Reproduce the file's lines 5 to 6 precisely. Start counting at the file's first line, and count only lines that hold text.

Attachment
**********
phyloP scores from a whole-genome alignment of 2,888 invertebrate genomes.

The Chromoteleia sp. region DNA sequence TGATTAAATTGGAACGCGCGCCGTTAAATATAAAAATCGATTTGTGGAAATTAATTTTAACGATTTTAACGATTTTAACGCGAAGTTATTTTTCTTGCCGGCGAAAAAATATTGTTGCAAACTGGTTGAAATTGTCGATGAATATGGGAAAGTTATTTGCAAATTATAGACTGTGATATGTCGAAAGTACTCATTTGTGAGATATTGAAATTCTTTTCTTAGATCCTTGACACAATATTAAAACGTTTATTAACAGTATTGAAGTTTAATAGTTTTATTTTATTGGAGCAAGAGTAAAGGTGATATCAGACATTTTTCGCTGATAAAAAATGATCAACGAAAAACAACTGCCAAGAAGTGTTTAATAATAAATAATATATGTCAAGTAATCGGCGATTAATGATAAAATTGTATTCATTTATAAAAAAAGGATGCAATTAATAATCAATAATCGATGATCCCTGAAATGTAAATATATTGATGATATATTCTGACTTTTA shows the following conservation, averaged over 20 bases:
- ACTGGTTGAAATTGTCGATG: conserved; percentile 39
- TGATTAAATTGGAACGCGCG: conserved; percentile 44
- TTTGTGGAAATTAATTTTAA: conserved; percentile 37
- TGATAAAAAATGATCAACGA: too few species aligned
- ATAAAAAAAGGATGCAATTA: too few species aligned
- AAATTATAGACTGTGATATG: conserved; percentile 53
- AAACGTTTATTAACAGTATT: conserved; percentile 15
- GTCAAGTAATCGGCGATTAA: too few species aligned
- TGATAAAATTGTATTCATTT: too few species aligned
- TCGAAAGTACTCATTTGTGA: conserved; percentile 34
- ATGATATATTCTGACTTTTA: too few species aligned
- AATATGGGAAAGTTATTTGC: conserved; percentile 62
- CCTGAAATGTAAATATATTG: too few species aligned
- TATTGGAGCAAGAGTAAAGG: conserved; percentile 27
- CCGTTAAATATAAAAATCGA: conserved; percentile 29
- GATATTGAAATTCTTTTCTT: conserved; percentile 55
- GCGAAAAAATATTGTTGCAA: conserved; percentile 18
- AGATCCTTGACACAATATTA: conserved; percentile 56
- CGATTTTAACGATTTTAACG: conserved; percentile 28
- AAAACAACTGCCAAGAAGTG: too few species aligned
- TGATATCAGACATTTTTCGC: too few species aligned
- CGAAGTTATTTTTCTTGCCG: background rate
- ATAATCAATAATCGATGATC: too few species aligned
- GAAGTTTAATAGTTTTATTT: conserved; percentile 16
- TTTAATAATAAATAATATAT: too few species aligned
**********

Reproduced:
- TTTGTGGAAATTAATTTTAA: conserved; percentile 37
- TGATAAAAAATGATCAACGA: too few species aligned